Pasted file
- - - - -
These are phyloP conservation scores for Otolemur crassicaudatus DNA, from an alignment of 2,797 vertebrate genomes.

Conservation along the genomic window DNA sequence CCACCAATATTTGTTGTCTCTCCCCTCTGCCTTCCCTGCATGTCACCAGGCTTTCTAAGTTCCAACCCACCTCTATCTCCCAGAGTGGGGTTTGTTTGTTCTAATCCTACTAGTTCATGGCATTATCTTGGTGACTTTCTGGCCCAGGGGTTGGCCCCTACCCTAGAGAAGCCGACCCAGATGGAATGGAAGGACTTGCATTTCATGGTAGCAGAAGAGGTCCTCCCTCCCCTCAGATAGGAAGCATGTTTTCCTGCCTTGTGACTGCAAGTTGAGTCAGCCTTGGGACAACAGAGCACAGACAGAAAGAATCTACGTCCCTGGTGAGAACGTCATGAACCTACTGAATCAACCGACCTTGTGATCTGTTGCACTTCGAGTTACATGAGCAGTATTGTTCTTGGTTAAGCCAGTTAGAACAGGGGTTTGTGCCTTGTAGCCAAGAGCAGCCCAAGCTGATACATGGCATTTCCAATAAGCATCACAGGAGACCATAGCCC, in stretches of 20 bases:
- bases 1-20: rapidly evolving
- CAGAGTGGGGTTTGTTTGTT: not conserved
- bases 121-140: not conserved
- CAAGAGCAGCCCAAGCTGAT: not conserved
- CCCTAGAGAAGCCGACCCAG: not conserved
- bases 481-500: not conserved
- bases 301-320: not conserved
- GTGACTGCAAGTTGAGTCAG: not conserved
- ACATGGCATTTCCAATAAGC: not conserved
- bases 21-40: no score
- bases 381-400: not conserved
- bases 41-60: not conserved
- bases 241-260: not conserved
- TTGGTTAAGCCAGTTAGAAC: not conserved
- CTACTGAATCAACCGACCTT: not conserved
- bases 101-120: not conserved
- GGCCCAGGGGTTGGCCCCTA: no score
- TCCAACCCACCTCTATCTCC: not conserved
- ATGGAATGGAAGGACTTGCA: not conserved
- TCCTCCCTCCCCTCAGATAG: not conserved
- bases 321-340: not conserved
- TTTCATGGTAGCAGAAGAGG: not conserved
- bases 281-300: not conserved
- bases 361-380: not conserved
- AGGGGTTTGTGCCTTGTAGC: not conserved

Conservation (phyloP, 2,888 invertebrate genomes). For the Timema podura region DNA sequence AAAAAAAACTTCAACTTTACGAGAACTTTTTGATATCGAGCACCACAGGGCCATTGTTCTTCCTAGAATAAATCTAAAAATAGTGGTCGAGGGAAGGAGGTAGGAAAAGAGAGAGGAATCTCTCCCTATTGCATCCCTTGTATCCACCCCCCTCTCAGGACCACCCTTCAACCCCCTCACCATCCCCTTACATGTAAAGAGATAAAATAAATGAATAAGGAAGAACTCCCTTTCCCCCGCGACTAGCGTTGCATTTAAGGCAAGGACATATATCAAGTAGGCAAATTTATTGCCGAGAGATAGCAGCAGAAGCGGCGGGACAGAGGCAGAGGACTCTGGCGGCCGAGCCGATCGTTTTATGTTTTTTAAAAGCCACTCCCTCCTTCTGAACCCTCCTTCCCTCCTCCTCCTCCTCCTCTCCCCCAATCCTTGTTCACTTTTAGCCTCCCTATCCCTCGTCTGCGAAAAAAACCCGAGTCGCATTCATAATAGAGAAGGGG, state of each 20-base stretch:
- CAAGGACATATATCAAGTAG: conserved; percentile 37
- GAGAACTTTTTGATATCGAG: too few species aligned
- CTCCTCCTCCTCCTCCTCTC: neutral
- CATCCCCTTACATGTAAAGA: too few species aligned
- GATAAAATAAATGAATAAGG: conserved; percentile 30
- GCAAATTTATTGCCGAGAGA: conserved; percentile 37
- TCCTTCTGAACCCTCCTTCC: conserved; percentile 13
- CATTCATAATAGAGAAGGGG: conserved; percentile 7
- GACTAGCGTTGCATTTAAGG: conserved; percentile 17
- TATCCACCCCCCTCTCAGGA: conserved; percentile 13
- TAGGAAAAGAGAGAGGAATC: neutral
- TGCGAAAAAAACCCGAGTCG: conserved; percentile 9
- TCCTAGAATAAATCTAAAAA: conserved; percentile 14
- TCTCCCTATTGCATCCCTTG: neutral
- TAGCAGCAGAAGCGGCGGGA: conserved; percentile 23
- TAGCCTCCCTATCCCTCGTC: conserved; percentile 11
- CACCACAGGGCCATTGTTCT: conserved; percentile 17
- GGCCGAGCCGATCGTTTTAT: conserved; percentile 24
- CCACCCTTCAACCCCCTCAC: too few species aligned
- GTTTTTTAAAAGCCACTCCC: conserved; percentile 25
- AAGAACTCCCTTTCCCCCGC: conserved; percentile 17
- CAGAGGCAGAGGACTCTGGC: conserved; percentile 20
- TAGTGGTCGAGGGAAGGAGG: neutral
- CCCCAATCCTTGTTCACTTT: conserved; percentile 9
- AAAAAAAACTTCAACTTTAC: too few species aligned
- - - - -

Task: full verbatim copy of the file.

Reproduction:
These are phyloP conservation scores for Otolemur crassicaudatus DNA, from an alignment of 2,797 vertebrate genomes.

Conservation along the genomic window DNA sequence CCACCAATATTTGTTGTCTCTCCCCTCTGCCTTCCCTGCATGTCACCAGGCTTTCTAAGTTCCAACCCACCTCTATCTCCCAGAGTGGGGTTTGTTTGTTCTAATCCTACTAGTTCATGGCATTATCTTGGTGACTTTCTGGCCCAGGGGTTGGCCCCTACCCTAGAGAAGCCGACCCAGATGGAATGGAAGGACTTGCATTTCATGGTAGCAGAAGAGGTCCTCCCTCCCCTCAGATAGGAAGCATGTTTTCCTGCCTTGTGACTGCAAGTTGAGTCAGCCTTGGGACAACAGAGCACAGACAGAAAGAATCTACGTCCCTGGTGAGAACGTCATGAACCTACTGAATCAACCGACCTTGTGATCTGTTGCACTTCGAGTTACATGAGCAGTATTGTTCTTGGTTAAGCCAGTTAGAACAGGGGTTTGTGCCTTGTAGCCAAGAGCAGCCCAAGCTGATACATGGCATTTCCAATAAGCATCACAGGAGACCATAGCCC, in stretches of 20 bases:
- bases 1-20: rapidly evolving
- CAGAGTGGGGTTTGTTTGTT: not conserved
- bases 121-140: not conserved
- CAAGAGCAGCCCAAGCTGAT: not conserved
- CCCTAGAGAAGCCGACCCAG: not conserved
- bases 481-500: not conserved
- bases 301-320: not conserved
- GTGACTGCAAGTTGAGTCAG: not conserved
- ACATGGCATTTCCAATAAGC: not conserved
- bases 21-40: no score
- bases 381-400: not conserved
- bases 41-60: not conserved
- bases 241-260: not conserved
- TTGGTTAAGCCAGTTAGAAC: not conserved
- CTACTGAATCAACCGACCTT: not conserved
- bases 101-120: not conserved
- GGCCCAGGGGTTGGCCCCTA: no score
- TCCAACCCACCTCTATCTCC: not conserved
- ATGGAATGGAAGGACTTGCA: not conserved
- TCCTCCCTCCCCTCAGATAG: not conserved
- bases 321-340: not conserved
- TTTCATGGTAGCAGAAGAGG: not conserved
- bases 281-300: not conserved
- bases 361-380: not conserved
- AGGGGTTTGTGCCTTGTAGC: not conserved

Conservation (phyloP, 2,888 invertebrate genomes). For the Timema podura region DNA sequence AAAAAAAACTTCAACTTTACGAGAACTTTTTGATATCGAGCACCACAGGGCCATTGTTCTTCCTAGAATAAATCTAAAAATAGTGGTCGAGGGAAGGAGGTAGGAAAAGAGAGAGGAATCTCTCCCTATTGCATCCCTTGTATCCACCCCCCTCTCAGGACCACCCTTCAACCCCCTCACCATCCCCTTACATGTAAAGAGATAAAATAAATGAATAAGGAAGAACTCCCTTTCCCCCGCGACTAGCGTTGCATTTAAGGCAAGGACATATATCAAGTAGGCAAATTTATTGCCGAGAGATAGCAGCAGAAGCGGCGGGACAGAGGCAGAGGACTCTGGCGGCCGAGCCGATCGTTTTATGTTTTTTAAAAGCCACTCCCTCCTTCTGAACCCTCCTTCCCTCCTCCTCCTCCTCCTCTCCCCCAATCCTTGTTCACTTTTAGCCTCCCTATCCCTCGTCTGCGAAAAAAACCCGAGTCGCATTCATAATAGAGAAGGGG, state of each 20-base stretch:
- CAAGGACATATATCAAGTAG: conserved; percentile 37
- GAGAACTTTTTGATATCGAG: too few species aligned
- CTCCTCCTCCTCCTCCTCTC: neutral
- CATCCCCTTACATGTAAAGA: too few species aligned
- GATAAAATAAATGAATAAGG: conserved; percentile 30
- GCAAATTTATTGCCGAGAGA: conserved; percentile 37
- TCCTTCTGAACCCTCCTTCC: conserved; percentile 13
- CATTCATAATAGAGAAGGGG: conserved; percentile 7
- GACTAGCGTTGCATTTAAGG: conserved; percentile 17
- TATCCACCCCCCTCTCAGGA: conserved; percentile 13
- TAGGAAAAGAGAGAGGAATC: neutral
- TGCGAAAAAAACCCGAGTCG: conserved; percentile 9
- TCCTAGAATAAATCTAAAAA: conserved; percentile 14
- TCTCCCTATTGCATCCCTTG: neutral
- TAGCAGCAGAAGCGGCGGGA: conserved; percentile 23
- TAGCCTCCCTATCCCTCGTC: conserved; percentile 11
- CACCACAGGGCCATTGTTCT: conserved; percentile 17
- GGCCGAGCCGATCGTTTTAT: conserved; percentile 24
- CCACCCTTCAACCCCCTCAC: too few species aligned
- GTTTTTTAAAAGCCACTCCC: conserved; percentile 25
- AAGAACTCCCTTTCCCCCGC: conserved; percentile 17
- CAGAGGCAGAGGACTCTGGC: conserved; percentile 20
- TAGTGGTCGAGGGAAGGAGG: neutral
- CCCCAATCCTTGTTCACTTT: conserved; percentile 9
- AAAAAAAACTTCAACTTTAC: too few species aligned